I’m taking a break from my writing group, the Penny Dreadfuls. Sunday’s meeting will be my last one for a few months at least. I’m burned out.

Also, I took a step to remove pressure on myself to keep this blog updated. As long as the blog was the home page of mitchwagner.com, I felt obliged to keep it updated a couple of times a week, which I have not been doing, which made me feel like I’d let myself down. So instead, I converted mitchwagner.com to a nameplate site. That’s a fancy way of saying I made the “About Mitch Wagner” page into the site home page, and moved the blog to a secondary page, at mitchwagner.com.

I now feel free to not update the blog for weeks at a time, because it’s not hanging out as the home page. I’ll update it when I have something significant to say. But I’m doing nearly all my personal blogging on Google+, Facebook, Twitter, and other social media nowadays.

I know that’s a controversial decision in some parts, to blog outside of one’s own personal domain. I understand the dangers of giving up control of my content like that. But, as I said, I’ll continue to cross-post significant posts like this one on mitchwagner.com. And for me it seems to be a choice between doing my personal blogging on social media, and not doing personal blogging at all.

Professionally of course I blog at The CMO Site, and do a decent volume of it too.

In another effort at simplification, I’ve been cutting back on checking social media. For a while I was limiting myself to two checks a day. I’ve been creeping back up in volume, but nowhere near checking at the rate I did before, when I often checked a dozen times a day.

Monday I felt relaxed, and yet worked hard and was very productive. It felt odd. I’m addicted to stress, and like anything you’re used to, it’s tough to change, even when change is for the better and you’re immediately rewarded.

What will I do with all that free time? I have ideas. One idea is I’d just like to relax. Sometimes I just like to sit and read, or watch TV for a few hours at a time. I hear people still do that.

Are you spending less time on social media this year?

A few weeks ago, I put myself on a social media diet. I decided I would check for updates twice a day, no more.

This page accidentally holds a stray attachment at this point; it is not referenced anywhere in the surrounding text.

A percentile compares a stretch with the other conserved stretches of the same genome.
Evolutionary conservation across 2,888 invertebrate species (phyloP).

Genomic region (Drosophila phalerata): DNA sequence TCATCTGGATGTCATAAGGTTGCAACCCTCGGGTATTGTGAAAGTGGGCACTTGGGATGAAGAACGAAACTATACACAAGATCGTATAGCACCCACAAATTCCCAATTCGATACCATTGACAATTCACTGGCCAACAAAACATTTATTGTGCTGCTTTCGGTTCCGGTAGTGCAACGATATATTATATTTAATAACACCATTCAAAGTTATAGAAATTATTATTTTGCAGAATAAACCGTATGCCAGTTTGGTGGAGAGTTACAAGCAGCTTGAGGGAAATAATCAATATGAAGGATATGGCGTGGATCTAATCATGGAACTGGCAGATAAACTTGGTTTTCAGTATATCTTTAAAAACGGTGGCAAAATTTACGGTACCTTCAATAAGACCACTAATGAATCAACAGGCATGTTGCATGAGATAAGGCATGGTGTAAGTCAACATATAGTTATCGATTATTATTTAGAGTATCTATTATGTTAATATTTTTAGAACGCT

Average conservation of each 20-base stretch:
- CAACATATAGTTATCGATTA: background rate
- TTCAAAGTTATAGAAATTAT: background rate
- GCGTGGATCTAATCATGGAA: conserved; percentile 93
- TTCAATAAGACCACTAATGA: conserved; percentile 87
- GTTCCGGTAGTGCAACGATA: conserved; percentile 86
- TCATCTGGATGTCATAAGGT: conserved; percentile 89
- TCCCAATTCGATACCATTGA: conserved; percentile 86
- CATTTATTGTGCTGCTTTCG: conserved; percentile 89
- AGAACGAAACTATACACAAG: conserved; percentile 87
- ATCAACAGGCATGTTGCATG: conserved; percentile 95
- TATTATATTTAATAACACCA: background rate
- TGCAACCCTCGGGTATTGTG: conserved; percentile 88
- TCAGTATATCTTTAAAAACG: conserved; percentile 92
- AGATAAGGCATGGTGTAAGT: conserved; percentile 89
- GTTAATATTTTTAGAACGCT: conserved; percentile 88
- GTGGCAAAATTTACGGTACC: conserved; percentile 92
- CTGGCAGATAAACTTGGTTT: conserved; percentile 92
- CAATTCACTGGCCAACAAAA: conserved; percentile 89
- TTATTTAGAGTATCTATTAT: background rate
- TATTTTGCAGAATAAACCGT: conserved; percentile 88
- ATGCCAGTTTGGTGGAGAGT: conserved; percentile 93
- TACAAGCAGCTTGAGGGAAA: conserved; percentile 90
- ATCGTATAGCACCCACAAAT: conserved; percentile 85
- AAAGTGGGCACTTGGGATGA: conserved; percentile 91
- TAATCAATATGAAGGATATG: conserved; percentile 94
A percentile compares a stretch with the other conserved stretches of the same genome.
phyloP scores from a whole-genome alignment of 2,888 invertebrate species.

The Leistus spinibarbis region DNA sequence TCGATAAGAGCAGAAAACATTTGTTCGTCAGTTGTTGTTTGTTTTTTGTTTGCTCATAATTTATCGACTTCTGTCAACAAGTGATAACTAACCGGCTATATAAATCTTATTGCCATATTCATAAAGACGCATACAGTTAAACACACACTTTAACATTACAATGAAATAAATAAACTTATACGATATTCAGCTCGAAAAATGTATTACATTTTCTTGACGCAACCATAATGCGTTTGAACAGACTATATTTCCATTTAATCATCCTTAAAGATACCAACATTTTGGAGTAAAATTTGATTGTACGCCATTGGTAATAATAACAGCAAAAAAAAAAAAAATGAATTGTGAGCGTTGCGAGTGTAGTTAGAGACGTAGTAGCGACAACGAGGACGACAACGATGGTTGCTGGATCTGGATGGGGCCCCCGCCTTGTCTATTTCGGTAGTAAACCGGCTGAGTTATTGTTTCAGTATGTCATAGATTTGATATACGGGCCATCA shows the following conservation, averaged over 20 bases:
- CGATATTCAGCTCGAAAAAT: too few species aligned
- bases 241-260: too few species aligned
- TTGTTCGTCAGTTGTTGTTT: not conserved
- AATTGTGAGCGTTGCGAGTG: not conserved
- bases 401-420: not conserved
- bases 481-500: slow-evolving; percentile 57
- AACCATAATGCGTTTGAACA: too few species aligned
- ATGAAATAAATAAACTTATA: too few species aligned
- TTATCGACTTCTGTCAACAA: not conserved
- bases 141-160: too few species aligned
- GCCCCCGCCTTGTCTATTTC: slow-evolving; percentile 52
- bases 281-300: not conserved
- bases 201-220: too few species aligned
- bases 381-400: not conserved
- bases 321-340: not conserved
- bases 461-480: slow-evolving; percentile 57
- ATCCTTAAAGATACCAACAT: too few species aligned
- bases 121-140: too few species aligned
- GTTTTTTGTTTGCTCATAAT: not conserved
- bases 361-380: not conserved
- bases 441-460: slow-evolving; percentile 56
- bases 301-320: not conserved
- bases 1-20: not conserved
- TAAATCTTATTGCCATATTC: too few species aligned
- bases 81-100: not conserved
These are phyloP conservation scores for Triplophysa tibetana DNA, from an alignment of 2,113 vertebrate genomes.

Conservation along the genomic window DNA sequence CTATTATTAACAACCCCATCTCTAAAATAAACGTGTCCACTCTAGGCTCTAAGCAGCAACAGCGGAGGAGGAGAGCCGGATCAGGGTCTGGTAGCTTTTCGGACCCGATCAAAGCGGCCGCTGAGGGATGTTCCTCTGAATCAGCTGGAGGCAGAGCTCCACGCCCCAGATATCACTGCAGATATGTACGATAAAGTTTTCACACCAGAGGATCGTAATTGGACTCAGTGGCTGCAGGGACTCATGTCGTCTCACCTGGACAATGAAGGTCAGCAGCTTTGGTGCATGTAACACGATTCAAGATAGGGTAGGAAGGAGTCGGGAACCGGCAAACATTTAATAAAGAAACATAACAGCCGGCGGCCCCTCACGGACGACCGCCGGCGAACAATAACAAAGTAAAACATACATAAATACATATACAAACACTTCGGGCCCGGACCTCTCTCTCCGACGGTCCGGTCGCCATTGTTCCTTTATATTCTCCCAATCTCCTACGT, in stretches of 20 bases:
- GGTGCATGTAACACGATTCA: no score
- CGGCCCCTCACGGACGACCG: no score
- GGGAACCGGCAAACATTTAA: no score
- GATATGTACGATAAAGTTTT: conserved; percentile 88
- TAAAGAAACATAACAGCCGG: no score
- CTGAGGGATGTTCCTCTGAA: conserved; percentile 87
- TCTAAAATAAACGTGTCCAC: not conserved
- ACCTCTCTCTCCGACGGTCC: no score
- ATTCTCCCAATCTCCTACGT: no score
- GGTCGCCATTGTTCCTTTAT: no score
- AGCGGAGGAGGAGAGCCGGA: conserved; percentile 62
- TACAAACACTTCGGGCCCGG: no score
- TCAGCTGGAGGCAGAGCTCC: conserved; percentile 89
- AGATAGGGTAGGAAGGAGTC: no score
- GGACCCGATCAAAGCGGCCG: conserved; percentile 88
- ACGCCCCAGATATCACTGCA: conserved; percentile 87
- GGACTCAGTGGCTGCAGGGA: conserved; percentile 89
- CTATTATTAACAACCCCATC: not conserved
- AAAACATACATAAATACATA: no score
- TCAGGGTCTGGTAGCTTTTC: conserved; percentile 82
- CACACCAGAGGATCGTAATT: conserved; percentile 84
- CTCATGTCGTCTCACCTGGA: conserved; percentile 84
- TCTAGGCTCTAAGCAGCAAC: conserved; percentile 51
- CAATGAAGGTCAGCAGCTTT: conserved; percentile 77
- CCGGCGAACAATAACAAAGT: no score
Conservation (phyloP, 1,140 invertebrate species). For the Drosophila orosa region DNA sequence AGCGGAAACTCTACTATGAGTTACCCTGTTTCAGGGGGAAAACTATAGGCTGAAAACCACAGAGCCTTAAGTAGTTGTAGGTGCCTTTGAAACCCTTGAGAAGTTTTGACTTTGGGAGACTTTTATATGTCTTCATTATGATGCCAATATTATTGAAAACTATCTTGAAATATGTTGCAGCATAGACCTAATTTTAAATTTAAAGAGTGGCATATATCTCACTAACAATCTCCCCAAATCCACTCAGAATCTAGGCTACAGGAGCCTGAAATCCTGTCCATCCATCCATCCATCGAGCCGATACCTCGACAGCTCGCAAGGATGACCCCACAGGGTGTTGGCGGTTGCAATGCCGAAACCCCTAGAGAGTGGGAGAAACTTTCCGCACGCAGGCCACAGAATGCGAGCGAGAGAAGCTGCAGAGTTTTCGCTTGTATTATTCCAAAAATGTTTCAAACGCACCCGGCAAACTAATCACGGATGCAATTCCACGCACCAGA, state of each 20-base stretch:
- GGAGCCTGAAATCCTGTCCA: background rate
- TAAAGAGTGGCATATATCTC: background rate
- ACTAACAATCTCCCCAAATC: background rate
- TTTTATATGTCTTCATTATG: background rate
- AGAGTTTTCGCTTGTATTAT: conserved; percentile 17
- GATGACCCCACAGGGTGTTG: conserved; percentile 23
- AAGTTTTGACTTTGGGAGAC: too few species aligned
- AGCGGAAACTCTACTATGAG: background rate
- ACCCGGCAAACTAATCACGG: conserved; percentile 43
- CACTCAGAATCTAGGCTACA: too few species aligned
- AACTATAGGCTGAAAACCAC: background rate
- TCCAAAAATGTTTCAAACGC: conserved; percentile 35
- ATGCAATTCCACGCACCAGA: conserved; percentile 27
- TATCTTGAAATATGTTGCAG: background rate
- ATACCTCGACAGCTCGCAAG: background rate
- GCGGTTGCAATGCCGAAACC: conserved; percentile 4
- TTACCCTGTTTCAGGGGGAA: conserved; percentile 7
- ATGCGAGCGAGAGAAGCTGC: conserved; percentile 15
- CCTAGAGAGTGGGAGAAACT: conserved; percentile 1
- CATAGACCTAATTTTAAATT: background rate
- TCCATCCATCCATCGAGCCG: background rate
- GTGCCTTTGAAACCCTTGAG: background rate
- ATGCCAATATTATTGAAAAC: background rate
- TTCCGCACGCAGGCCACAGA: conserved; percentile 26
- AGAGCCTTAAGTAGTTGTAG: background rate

I still post updates throughout the day when it strikes me to do so, like this one. But I don’t check for replies, or check other people’s updates, at other than my scheduled times.

I’m amazed and thrilled by how much time that frees up for me. Although there is also a small voice that wonders how much time I’ve wasted over the past five years obsessively checking social media for updates. If you wondered why there’s still no cure for cancer, well, now you know.

This change wasn’t difficult at all. I didn’t miss it. I often find myself looking forward to checking social media, but in a good way, the way you look forward to doing something you enjoy.

My only big concern about the cutback on social media use is that I might miss out on a breaking news story. But I’ll figure something out for that, or live with the tradeoff.

When I say I’m checking social media twice a day, that’s a simplification. I started at twice a day, decided that was too infrequent, went up to four times a day, decided that was too much, and now I’m back to twice a day.

Also, I’ll check social media if I have a good reason to do it — but first I ask myself if it really is a good reason, and almost always the answer is no. But if I find out about a breaking news story of the magnitude of the bin Laden assassination, I’ll open up a Twitter or Google+ stream and leave it running in my second monitor.

How about you? Are you making any effort to cut back on social media?